Today I taught the lesson in Elders Quorum, and it drained me. It was the Pres. Kimball lesson on having no other gods before God (#14). I framed it in terms of Christ’s teaching to choose between God and Mammon, as one can only have one master. Then I wanted to go through Pres. Kimball’s thoughts to figure out how to live a life devoted to God in a world where subsistence depends on Mammon.
As some history, I stopped going to church for a year, and was only half-active for a few years before that, because I couldn’t see how this church related to Christ’s teachings or Joseph Smith’s project any more. Christ clearly taught to take care of the poor and never taught anything close to seeking riches. Joseph constantly strove to establish Zion, or at least societies without poor.
For the past many years, I’ve seen modern Mormonism as being thoroughly polluted and dominated by cold war philosophies that have nothing to do with the teachings of Christ or Joseph Smith. We are so afraid of ‘socialism’ that any talk of helping the poor on a societal level makes people nervous if not reactionary. Our current rhetoric concerning the family is also thoroughly infused with cold war ideas (completely unrelated to the teachings of Christ and only tangentially connected to any of Joseph’s teachings).
Thus, we are able to believe that it is the poor’s fault for being poor, it is evil to want to do anything about it on a large scale, and all we have to do to be disciples of Christ is create a comfortable, bourgeois existence for ourselves and our kids. Then we marvel that other groups in the Christian right happen to believe the same things we do, not recognizing that our current religion comes from the same source as theirs.
Anyway, this is what I came to be convinced of, and it is why I couldn’t stand to be around Mormons for a long time. I’ve since realized that my view was too dogmatic and that there is clearly more going on in the church than this. Since I’ve been back, I’ve seen a lot of truly Christian beauty in Mormonism.
Nevertheless, the stereotype of the Mormon cold warrior who thinks that focusing on the strictly-defined ‘nuclear’ family protects him from any leftist tendencies to consider the poor is not without some basis in reality. My EQ consists almost entirely of grad students. Some of us are in academic disciplines, but the majority of elders are in programs that will provide them with fantastic incomes and that don’t require them to really question or analyze too much.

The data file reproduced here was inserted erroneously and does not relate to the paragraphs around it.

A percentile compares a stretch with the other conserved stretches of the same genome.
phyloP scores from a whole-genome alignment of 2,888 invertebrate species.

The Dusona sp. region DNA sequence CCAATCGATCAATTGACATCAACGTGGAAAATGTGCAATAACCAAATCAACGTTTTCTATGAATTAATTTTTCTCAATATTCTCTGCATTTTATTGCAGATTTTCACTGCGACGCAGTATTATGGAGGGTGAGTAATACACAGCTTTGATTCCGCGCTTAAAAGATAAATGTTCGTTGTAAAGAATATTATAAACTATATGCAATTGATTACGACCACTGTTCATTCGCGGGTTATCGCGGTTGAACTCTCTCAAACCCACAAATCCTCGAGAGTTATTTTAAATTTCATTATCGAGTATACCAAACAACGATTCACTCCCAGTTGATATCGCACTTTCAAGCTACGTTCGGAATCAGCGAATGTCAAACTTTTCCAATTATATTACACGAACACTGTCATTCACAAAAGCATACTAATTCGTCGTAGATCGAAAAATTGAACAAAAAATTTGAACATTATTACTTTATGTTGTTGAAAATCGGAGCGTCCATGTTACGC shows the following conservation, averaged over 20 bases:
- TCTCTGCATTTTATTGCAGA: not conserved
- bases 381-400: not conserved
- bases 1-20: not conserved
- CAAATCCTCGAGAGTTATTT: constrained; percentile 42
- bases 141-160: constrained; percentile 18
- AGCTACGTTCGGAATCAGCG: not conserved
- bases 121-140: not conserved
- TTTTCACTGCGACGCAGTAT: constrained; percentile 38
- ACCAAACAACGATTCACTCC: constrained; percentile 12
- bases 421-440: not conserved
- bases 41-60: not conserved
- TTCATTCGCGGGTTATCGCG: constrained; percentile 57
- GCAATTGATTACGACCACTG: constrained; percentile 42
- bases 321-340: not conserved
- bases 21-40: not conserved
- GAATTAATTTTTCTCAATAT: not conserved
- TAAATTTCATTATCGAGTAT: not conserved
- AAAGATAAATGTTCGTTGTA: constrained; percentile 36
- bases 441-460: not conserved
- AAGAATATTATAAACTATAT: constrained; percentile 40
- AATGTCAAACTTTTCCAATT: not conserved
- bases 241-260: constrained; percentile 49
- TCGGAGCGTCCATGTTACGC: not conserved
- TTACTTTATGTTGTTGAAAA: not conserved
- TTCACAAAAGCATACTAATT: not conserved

Well, today I tried to prepare a lesson for everyone. Here I have quotes from Pres. Kimball saying that we shouldn’t focus on money, that we should help the poor, that wealth (capital) is dangerous. I thought I could use them and some passages from the scriptures to gently nudge the more fiscally-minded members of the quorum to consider what will be a truly Christian use of the considerable wealth they will one day enjoy.
But then my academic buddies kept wanting to expose the machinery of capitalist thinking and the protestant work ethic within LDS thinking. I didn’t disagree with anything they said – I’d already taken a break from Mormons as one firmly believing it. But was this the way to reach the members of the EQ who probably do believe that Jesus actually taught that men need to make a good living (which He didn’t), that women need to stay home and nurture within a comfortable bourgeois home (which He didn’t) in order to raise a righteous, ‘blessed’ family – and that this is the sum of the ‘gospel’?
Is EQ the place to expose all of the philosophies of men, clung to during the cold war, that still have such a negative effect on LDS thinking? Should one (teacher or participant) charge directly into all of the ways that such thinking contradicts the NT, D&C, BoM and other scripture? I opted to take a gentler approach, but I think I only managed to anger my more analytic friends while still alienating the future wealthy of America. My goal was to bring in the spirit and create quorum unity as we explored how to use the great wealth we all have to do God’s will.
How do you teach this lesson, or approach this topic in a church class?